In Nabokov’s Pale Fire, the title refers not just to the 999-line poem at the center of the novel, but also to the poet’s peculiar habit of burning each prior draft of his completed verse in the “pale fire” of an incinerator. With her fourth stateside release, El Perro Del Mar (née Sarah Assbring) continues to flourish in a comparable cycle, once again emerging in full form from the ashes of a previous incarnation. Majestic and assured, Pale Fire completes El Perro Del Mar’s metamorphosis from bedroom chanteuse to full-fledged diva; rhythm has always been dominant in Assbring’s DNA, dating back to the Swede’s eponymous debut, where she tinseled a melancholic, Victoria Williams’ quaver atop the handclaps and tambourine hits of bathroom-mirror Motown.
As El Perro del Mar, Swedish songwriter Sarah Assbring slowly developed from the Kate Bush-evoking chamber indie of her earliest singles into a more layered pop sound, gradually employing more electronic elements as the years rolled on. With Pale Fire, she expands on the reference points of house, dub, and disco production that characterized her glowing 2009 album, Love Is Not Pop. The album keeps up the shattered drama that's colored all of El Perro del Mar's work from the start, with depressive undertones bubbling below the synthy sounds and Assbring's softly gliding vocals driving home an understated hopeless feel in even the most upbeat songs.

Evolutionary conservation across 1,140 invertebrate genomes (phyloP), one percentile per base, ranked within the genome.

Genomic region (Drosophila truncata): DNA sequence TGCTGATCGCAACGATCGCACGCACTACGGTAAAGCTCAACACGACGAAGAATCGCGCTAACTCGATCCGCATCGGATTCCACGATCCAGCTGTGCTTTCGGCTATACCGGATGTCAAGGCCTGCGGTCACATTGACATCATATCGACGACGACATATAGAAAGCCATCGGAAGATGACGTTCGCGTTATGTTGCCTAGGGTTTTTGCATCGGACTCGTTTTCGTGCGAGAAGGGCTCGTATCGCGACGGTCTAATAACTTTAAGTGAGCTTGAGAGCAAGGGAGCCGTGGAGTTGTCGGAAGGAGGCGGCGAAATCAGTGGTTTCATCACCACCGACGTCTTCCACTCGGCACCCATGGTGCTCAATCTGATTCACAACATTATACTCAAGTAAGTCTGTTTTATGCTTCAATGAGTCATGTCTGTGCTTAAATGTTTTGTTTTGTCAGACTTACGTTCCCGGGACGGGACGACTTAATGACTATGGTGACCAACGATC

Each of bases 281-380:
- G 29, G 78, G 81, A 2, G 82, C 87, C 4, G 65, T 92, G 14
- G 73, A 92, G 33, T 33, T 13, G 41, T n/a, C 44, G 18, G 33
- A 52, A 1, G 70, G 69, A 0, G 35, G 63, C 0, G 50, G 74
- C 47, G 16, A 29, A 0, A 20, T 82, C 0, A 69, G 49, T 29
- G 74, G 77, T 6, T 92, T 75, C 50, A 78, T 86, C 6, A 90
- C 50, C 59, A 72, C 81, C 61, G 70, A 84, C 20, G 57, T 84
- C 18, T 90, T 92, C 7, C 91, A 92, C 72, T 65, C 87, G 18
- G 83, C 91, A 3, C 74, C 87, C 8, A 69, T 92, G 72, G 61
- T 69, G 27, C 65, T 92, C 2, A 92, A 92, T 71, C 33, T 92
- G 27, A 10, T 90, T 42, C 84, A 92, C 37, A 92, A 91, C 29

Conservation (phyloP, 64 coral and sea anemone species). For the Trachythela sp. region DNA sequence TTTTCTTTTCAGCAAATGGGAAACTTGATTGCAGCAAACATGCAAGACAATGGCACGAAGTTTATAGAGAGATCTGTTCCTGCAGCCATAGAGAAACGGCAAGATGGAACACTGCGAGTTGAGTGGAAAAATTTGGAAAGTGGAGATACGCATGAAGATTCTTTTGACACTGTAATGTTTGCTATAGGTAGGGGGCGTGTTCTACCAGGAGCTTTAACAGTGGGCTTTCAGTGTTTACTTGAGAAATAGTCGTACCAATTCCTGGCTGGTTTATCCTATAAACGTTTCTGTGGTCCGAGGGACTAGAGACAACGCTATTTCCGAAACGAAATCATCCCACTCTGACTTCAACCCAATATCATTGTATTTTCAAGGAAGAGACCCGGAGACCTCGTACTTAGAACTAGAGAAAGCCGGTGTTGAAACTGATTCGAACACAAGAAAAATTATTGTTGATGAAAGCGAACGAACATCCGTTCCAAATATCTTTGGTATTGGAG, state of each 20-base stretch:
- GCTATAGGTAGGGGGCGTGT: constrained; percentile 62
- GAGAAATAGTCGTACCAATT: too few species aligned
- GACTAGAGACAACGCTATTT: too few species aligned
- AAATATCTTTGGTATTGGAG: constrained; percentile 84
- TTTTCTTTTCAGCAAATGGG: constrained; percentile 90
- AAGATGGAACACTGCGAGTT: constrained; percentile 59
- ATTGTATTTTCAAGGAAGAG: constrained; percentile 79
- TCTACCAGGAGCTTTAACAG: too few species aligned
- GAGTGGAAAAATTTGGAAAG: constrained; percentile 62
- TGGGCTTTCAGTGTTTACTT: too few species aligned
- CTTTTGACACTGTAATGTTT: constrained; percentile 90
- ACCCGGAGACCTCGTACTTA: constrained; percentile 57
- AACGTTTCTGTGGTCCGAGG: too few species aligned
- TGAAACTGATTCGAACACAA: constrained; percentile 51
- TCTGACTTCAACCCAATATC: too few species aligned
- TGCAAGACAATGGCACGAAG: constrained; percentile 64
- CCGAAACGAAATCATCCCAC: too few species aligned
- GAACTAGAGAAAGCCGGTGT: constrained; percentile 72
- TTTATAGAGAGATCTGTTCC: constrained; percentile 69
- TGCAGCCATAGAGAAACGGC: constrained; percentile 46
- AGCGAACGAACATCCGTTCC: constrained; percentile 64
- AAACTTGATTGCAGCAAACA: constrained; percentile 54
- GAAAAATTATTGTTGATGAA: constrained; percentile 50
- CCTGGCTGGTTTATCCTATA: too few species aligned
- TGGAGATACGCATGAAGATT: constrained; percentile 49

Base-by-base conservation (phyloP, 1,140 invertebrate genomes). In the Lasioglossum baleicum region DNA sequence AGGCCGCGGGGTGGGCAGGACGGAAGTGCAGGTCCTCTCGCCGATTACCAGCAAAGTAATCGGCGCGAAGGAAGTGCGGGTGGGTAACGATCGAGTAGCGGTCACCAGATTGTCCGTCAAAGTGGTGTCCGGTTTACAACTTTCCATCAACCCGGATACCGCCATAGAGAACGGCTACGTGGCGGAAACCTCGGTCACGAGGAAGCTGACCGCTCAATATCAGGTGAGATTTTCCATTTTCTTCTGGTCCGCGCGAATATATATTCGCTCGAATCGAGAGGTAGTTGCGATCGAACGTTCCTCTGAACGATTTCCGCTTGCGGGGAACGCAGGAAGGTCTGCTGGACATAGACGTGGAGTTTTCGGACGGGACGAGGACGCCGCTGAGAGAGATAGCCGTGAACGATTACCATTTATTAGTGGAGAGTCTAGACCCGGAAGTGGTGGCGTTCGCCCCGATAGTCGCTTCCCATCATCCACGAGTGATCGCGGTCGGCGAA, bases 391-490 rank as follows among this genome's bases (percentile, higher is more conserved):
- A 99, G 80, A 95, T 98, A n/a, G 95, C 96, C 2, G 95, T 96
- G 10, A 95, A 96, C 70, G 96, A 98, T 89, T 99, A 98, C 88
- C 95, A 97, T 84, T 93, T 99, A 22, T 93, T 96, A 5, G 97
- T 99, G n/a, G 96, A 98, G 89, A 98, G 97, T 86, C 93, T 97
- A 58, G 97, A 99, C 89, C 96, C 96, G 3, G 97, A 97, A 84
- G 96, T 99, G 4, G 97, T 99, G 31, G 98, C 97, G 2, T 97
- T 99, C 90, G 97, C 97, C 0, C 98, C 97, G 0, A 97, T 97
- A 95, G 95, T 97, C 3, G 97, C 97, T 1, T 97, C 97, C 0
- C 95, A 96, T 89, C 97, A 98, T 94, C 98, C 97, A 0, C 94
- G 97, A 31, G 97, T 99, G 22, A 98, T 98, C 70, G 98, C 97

Sarah Assbring (who performs as El Perro Del Mar) is an expert at alchemizing melancholy into pop. But for all her dedication to the grey scale of human emotion, her previous output has varied wildly—from inscrutable pop classic (debut El Perro Del Mar) to the intriguing (Love is Not Pop), to the let’s-just-forget-it-happened downer (From the Valley to the Stars). On her fourth offering, the Swedish chanteuse has a found a new middle ground between the heartache and dance breaks.
Sarah Assbring’s fifth album is what fellow Swedish lady Robyn would sound like if she were a bit more human. That’s not to say Robyn’s lonely-robot electro isn’t totally great; just that Assbring takes the blueprint to warmer places, the difference between touching human flesh and metal. Most impressively, every song on ‘Pale Fire’ sounds a little like Yes’ 1983 hit ‘Owner Of A Lonely Heart’.